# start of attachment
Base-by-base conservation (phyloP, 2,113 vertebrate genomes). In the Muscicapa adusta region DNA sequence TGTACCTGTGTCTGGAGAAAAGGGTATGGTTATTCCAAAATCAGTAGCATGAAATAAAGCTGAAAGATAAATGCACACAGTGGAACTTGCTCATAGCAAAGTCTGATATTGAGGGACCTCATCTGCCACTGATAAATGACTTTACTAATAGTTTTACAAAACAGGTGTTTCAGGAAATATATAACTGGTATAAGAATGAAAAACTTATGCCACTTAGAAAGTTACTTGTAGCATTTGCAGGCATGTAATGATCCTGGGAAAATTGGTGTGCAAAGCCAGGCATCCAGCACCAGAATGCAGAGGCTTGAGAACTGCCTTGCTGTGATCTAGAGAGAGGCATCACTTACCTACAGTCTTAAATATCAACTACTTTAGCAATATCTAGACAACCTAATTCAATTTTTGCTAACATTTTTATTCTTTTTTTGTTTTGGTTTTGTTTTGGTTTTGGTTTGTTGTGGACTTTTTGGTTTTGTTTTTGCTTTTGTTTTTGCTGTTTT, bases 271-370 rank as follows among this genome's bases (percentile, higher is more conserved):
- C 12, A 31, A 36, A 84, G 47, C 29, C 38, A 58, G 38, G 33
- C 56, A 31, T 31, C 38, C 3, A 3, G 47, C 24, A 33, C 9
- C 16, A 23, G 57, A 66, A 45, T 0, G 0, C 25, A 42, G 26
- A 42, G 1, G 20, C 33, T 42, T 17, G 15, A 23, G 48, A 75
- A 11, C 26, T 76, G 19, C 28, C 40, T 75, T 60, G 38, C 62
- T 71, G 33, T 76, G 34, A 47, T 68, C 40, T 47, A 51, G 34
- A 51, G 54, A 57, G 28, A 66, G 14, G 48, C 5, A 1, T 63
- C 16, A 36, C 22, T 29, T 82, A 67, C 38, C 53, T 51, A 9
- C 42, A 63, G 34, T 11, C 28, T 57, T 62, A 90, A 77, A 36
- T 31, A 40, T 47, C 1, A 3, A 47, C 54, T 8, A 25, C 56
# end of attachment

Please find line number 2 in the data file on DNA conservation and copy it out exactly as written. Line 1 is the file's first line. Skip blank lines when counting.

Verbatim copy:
- C 12, A 31, A 36, A 84, G 47, C 29, C 38, A 58, G 38, G 33